Once again I was reminded of one of the main advantages of a communal workshop like Makespace: when I asked Alaric, one of the regular members, about where we keep the right tools he not only pointed me in the right direction, he also explained how to tap a small M3 hole like this reliably. So 5 minutes after starting, I’d taken one of the failed prints, drilled a hole of the correct size (2.8mm for a 3mm screw) tapped it, and fitted it to a pot where it remained absolutely tight. It was very much a Matrix style "I know kung-fu" moment - going from ignorance to perfectly executed in a few minutes thanks to Alaric's guidance!


I then redid the switch on the offset with a tapped hole, fitted it with a grub screw, and it’s wonderfully secure: no more slipping when it reaches the ends of its range and you try to force it further. Very happy that I’ve learned this new skill, and that my 3D printed controls now are just as secure as they are nice to use.


Jason applied the same knowledge to the clock case, tapping the screw holes in the olive wood. Given we knew it was somewhat brittle from how it reacted when we milled it out, we felt gently tapping the holes would be easier on the wood than trying to use self tapping screws.

I’m still a little unhappy with the tuning stability on the prototype offset’s dynamic vibrato. I posted on instagram asking for advice and got a few suggestions from the kind folk there: you need at least 11 gauge strings for it to have enough tension; ensure the strings aren’t sticking in the nut by lubricating it; lubricate the posts on the vibrato; tighten the springs in the vibrato. I’m working my way through this list going from easiest to do through to more destructive (adjusting the springs will not be a nice job given how they’re bent over when fitted). But shortage of time meant I only got as far as fitting some gauge 11 strings, so I hope to revisit this in the coming days.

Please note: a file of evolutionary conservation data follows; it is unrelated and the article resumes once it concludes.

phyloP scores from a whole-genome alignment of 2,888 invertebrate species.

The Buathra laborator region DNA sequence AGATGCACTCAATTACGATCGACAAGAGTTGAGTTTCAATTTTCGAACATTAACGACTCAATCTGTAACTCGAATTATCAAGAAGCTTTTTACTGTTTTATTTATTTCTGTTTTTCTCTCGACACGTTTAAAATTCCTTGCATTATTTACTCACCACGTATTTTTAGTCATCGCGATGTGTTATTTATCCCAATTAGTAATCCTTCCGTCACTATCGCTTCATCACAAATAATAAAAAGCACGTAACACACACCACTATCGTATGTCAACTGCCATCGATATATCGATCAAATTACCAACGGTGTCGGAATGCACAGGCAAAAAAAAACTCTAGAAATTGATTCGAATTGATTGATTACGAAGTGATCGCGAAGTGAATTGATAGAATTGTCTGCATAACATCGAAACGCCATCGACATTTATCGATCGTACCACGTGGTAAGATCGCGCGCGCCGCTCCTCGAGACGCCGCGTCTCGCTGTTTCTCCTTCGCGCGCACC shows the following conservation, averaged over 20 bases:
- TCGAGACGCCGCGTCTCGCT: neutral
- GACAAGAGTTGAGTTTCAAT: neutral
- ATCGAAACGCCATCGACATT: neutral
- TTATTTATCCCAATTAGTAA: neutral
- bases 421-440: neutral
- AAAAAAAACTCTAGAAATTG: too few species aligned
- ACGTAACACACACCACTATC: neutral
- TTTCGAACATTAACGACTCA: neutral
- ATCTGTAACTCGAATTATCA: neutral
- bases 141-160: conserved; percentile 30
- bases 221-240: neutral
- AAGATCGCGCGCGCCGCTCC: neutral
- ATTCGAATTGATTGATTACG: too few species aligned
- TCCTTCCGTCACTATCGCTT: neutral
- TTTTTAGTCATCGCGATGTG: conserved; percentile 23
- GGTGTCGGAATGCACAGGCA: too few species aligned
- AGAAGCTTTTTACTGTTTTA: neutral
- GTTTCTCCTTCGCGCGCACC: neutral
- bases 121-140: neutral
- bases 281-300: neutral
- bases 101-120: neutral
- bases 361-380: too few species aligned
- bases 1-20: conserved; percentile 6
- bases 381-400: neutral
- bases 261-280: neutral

A lot of people tell me that the Mustang style dynamic vibrato just isn’t that stable, and that may indeed be the case, but if I’m going to sell this guitar to someone I want to know it’s setup as best it can be, so definitely want to keep at this until I know I’ve got it as good as possible. If you have any advice on setting up this style of guitar please do drop me a line!